Noni leaves are elliptical, dark green edible leaves. They grow to 20 to 40 centimeters long, by 7 to 25 centimeters wide. They are pinnately veined, and are glossy on the top sides. Noni leaves grow alternately on the stems of the Noni tree, which reaches around 10 meters in height. Noni leaves have a bitter, acrid taste. When cut, they have an ammonia-like scent.
Noni leaves are available year-round.
Noni is botanically classified as Morinda citrifolia L. Noni leaves are also referred to as Indian Mulberry leaves, Bai-yo leaves, and Mengkudu leaves. They are commonly harvested from backyard gardens, rather than bought from the supermarket. As with the Noni fruit, Noni leaves are seen as a general health tonic.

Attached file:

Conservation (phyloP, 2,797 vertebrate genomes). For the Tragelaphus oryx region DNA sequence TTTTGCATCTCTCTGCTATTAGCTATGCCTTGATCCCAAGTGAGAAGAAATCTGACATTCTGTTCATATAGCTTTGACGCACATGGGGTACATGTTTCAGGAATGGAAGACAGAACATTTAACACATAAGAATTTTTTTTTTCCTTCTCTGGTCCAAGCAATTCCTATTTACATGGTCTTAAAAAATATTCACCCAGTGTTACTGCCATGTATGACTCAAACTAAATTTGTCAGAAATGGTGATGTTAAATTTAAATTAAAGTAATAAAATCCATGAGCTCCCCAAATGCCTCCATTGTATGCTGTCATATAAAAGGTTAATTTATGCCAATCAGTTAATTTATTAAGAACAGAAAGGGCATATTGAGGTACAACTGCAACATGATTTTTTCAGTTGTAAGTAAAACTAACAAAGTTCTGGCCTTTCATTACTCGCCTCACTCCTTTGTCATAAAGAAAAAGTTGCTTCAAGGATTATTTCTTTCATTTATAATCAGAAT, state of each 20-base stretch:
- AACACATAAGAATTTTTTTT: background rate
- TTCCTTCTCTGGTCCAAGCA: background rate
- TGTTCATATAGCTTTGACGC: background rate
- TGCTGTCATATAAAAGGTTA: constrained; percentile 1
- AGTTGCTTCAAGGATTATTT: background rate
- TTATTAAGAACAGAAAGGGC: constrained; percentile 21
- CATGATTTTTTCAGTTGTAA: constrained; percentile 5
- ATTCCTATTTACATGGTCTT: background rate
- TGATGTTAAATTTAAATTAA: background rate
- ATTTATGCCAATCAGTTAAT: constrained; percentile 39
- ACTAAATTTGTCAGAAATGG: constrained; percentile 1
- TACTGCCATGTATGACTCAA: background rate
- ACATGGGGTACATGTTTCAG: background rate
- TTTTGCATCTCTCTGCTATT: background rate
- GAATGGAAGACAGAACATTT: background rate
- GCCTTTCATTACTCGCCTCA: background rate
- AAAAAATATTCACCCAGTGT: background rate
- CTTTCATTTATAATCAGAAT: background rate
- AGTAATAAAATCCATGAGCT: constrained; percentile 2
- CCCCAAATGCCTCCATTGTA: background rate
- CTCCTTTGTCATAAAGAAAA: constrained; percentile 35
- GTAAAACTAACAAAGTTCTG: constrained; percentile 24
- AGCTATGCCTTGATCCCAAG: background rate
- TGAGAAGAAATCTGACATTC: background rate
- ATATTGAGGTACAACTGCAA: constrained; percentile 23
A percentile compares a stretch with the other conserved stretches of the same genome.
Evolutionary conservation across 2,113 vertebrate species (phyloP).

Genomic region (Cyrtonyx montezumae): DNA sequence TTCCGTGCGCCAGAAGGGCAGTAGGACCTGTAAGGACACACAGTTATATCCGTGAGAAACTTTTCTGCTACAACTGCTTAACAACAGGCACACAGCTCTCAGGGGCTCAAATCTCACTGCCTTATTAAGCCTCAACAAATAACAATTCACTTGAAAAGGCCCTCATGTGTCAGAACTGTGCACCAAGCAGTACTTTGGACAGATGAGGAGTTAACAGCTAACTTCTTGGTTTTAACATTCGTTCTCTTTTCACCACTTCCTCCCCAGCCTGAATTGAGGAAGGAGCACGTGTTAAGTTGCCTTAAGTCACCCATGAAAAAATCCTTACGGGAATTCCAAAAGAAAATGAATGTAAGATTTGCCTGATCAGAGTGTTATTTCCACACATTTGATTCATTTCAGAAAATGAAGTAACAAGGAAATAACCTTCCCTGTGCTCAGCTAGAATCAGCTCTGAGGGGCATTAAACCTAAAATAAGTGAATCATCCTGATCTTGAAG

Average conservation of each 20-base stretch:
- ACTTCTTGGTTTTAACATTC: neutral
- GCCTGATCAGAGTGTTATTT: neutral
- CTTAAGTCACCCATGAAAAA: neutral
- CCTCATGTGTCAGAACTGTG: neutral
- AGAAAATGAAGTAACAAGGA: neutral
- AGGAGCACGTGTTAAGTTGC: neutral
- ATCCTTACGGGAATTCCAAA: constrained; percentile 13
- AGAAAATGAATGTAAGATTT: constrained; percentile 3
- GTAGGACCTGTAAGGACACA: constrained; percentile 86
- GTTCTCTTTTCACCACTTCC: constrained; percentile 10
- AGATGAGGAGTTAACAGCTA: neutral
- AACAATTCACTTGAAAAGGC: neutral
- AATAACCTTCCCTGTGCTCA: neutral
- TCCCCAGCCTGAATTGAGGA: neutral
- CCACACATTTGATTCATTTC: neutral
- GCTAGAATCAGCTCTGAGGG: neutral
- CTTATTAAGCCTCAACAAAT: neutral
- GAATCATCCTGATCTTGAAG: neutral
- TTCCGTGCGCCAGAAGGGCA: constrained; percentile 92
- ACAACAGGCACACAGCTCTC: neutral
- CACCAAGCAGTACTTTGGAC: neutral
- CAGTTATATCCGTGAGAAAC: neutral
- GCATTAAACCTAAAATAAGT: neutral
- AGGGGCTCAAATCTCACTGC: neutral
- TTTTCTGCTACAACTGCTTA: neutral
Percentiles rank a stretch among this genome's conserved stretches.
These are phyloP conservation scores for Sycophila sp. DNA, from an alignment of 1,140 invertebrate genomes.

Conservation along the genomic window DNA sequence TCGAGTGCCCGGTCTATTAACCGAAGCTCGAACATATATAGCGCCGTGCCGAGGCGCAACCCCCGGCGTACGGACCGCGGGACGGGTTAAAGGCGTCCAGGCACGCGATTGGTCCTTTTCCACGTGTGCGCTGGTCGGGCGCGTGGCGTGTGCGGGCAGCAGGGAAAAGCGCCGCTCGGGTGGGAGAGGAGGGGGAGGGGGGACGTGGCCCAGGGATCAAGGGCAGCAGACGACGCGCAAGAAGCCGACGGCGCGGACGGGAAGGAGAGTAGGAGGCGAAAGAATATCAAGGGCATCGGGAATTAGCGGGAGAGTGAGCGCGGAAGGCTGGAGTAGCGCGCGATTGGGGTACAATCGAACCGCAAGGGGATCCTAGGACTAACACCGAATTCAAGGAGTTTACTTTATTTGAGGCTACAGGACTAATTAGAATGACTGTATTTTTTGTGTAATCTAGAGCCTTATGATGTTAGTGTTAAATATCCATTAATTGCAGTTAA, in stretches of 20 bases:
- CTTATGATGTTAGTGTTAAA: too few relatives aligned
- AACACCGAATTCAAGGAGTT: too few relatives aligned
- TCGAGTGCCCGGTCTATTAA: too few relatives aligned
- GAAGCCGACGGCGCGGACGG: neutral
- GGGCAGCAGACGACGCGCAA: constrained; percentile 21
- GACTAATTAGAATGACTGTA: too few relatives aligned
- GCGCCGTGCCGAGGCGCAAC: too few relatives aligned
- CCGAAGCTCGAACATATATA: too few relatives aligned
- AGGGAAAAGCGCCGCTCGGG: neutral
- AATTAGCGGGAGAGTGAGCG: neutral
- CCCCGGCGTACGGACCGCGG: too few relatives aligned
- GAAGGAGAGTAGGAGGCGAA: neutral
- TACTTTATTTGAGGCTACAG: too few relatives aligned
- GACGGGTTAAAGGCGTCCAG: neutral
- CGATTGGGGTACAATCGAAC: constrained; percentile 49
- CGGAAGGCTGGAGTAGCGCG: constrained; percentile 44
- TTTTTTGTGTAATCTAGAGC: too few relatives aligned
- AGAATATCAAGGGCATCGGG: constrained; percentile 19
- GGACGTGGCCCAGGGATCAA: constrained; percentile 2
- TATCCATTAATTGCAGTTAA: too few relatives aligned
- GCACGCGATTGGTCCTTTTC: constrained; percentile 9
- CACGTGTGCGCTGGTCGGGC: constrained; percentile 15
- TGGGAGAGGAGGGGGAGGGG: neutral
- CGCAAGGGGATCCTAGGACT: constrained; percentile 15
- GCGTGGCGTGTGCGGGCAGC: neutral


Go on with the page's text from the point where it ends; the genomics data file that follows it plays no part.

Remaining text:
Noni leaves contain flavanoids, proteins, saponin and tannins. They are rich in Vitamin A, Vitamin B, Vitamin C, Vitamin D and Vitamin E. They have anti-inflammatory, anti-bacterial, antifungal and anti-oxidant benefits, and have been shown to help improve digestion.
Noni leaves are best eaten cooked. They may be blanched or stir-fried. They pair well with coconut milk and are found in curries and soups in various cuisines, from Thai to Vietnamese. In Tahitian cuisine, fish is wrapped in Noni leaves before baking. To prepare them for use, first wash the leaves, then strip them from their stems. Roll them up and cut them into strips. Noni leaves are also commonly dried, then used as tea. Noni leaf tea has a pleasant, mild green tea and cocoa-like flavour. To store Noni leaves, place them in a loose bag in the refrigerator, where they will last for a maximum of 2 days.